Sleepless Razzano rests easy after Serena triumph
On Tuesday, Virginie Razzano opened a new emotional chapter in her French Open story when she sent 13-time Grand Slam title winner Serena Williams crashing to her first ever loss in an opening round at a Grand Slam. A study in scarlet | Resultssports Updated: May 31, 2012 01:48 IST
Twelve months ago, Virginie Razzano arrived at Roland Garros mourning her fiance who died just five days before the tournament started.
On Tuesday, she opened a new emotional chapter in her French Open story when she sent 13-time Grand Slam title winner Serena Williams crashing to her first ever loss in an opening round at a Grand Slam.
Such was the challenge that the 29-year-old couldn't sleep for three nights before the match.
It was a clash which had looked like a routine victory for the American when she led by a set and 5-1 in the second set tiebreaker, but through sheer willpower became a memorable 4-6, 7-6 (7/5), 6-3 victory for Razzano.
Adding to the drama and tension was the 29-year-old needing an eighth match point to finish proceedings in a marathon ninth game of the final set after three hours of action on a spellbound Philippe Chatrier court.
"I did my mourning," said Razzano, as she reflected on the events of a year ago when her coach and fiance Stephane Vidal passed away at the age of just 32.
"It took time, but I worked with somebody and I felt I was ready to live my life both professionally and personally again.
"Was it destiny for me to win tonight? I don't know but I wanted to win so much," added the player ranked 111 in the world.
The loss was the 30-year-old Williams' first exit at the opening round stage of her 47-event Grand Slam career and earliest defeat at a major since she was knocked out of the Australian Open second round by sister Venus in 1998.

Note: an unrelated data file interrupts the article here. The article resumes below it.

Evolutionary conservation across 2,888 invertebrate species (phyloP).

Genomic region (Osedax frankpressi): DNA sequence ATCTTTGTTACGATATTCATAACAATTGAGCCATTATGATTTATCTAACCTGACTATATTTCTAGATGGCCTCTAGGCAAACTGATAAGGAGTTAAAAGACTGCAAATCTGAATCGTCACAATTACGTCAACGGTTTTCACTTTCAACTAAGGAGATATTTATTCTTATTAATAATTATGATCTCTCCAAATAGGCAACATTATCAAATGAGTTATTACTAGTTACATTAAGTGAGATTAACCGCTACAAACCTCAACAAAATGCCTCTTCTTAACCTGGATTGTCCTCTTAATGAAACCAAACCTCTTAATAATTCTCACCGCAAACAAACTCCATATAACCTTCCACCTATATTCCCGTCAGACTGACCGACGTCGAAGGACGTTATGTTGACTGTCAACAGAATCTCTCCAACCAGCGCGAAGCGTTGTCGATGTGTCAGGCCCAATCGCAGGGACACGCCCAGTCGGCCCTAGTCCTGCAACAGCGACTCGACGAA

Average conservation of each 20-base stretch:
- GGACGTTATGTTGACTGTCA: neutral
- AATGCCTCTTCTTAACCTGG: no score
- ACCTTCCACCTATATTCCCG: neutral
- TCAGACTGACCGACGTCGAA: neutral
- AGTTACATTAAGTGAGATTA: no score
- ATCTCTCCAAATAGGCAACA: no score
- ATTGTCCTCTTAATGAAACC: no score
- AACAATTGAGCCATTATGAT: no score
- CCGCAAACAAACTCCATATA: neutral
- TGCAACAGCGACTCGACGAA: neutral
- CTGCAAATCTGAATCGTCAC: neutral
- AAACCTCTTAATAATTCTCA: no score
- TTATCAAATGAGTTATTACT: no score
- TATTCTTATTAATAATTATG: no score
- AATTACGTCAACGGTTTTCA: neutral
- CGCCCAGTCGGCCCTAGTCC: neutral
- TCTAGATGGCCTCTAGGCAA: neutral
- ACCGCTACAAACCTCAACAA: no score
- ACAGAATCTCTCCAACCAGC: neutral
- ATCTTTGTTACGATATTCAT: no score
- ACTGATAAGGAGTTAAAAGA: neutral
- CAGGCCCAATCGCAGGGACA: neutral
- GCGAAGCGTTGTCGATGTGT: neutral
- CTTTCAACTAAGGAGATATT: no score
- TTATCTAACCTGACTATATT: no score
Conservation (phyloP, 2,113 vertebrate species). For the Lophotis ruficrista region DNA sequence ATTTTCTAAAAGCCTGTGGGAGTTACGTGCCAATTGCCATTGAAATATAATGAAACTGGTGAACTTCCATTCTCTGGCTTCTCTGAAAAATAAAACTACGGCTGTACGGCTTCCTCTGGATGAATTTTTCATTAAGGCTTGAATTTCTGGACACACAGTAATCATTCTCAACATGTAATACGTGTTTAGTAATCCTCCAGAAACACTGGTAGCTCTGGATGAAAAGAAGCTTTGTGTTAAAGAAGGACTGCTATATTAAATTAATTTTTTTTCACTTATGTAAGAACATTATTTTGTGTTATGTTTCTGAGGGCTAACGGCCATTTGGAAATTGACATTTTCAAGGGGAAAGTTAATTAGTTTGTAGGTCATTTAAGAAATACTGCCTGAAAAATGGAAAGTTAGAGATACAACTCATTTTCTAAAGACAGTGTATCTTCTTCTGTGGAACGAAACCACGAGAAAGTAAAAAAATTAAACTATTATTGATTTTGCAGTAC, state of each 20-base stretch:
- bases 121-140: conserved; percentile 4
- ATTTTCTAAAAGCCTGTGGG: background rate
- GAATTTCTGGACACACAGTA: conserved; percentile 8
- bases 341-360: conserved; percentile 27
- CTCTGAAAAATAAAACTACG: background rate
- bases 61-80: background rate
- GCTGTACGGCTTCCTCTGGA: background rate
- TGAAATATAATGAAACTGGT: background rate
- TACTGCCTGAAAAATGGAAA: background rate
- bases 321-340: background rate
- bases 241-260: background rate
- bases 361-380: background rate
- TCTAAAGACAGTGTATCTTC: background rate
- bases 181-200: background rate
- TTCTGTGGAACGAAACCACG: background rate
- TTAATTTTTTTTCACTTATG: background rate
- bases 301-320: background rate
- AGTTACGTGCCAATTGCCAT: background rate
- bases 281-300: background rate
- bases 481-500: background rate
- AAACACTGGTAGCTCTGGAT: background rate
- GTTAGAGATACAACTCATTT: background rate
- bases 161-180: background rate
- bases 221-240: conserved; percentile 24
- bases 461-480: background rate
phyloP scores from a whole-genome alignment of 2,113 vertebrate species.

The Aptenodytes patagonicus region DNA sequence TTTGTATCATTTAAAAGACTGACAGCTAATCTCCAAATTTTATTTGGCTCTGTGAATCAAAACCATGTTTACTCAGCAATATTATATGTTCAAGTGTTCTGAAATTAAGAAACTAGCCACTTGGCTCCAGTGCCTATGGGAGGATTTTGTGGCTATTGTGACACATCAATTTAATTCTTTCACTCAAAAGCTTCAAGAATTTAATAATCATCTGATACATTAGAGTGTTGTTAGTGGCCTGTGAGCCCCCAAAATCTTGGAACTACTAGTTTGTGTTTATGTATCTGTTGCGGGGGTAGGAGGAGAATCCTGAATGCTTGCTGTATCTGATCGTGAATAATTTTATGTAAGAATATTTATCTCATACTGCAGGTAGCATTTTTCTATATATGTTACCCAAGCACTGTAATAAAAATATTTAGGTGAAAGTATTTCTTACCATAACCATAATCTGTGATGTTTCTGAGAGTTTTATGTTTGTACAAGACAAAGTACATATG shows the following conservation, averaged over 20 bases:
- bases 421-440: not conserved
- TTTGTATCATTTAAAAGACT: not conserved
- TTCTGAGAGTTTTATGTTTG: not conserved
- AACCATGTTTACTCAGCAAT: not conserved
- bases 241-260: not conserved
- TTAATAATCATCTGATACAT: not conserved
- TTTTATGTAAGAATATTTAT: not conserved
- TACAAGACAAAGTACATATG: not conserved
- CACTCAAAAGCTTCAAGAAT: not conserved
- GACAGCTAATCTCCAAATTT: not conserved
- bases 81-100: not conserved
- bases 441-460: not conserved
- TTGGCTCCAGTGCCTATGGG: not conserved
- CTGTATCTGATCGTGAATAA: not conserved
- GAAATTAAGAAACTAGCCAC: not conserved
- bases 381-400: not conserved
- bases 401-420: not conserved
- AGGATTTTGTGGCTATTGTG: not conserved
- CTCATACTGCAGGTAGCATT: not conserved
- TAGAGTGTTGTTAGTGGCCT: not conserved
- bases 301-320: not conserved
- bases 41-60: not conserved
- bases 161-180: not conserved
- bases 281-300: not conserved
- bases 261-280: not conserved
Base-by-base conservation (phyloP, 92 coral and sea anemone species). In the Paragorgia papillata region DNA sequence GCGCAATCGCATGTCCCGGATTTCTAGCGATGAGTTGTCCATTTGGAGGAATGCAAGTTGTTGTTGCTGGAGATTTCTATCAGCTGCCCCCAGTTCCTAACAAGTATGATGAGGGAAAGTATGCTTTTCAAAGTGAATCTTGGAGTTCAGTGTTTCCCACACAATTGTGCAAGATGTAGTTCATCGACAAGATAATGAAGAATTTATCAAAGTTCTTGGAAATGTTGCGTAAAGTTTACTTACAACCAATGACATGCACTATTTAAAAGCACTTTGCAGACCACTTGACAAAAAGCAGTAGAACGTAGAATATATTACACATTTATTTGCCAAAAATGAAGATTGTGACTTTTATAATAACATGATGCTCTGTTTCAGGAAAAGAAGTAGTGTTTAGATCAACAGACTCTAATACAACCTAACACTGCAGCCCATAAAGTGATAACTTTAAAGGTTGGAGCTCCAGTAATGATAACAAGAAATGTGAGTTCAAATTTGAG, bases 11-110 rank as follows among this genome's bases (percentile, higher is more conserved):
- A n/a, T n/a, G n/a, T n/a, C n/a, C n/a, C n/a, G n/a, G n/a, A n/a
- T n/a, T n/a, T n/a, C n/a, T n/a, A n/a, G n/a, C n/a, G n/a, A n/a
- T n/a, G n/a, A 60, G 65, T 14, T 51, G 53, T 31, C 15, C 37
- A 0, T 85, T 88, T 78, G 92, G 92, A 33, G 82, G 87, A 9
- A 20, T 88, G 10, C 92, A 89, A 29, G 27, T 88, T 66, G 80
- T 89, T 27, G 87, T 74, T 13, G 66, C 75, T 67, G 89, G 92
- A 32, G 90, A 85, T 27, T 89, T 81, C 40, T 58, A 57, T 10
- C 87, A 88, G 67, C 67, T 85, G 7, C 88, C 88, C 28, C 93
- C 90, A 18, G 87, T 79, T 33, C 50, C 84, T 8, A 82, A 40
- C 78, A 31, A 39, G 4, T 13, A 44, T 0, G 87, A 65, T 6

"I was cramping at the end but I knew I could beat her. I said 'don't give up'. I couldn't sleep properly for three nights before the match," added Razzano.
"I even watched Serena on Google and YouTube. I kept telling myself that when I step on court I could do it, I could win."
She also used the knowledge of her 2007 Tokyo final victory over Venus Williams to fuel her ambition and belief.
Just like Tuesday, there she had also been a set down but battled back to win.
"I think I made Venus suffer in that match. That was three sets and three hours. They have won Grand Slams and are great champions.
"But this is the most beautiful win of my career and shows that if you have problems in life, you can work hard to get things right."
Serena, the 2002 champion, was philosophical in defeat, despite losing her 46-0 winning record in Grand Slam first round matches.
"I'm disappointed, but that's life, things could be worse," said Williams, who missed last year's Roland Garros as she battled life-threatening blood clots in her lungs.
"I've been through so much in my life. I'm not sitting here happy. I've gotta figure out what I did wrong and not do it again. I fought until the end."
Williams came into the tournament on a 17-0 winning streak on clay in 2012 with titles in Charleston and Madrid, making her one of the favourites for the title.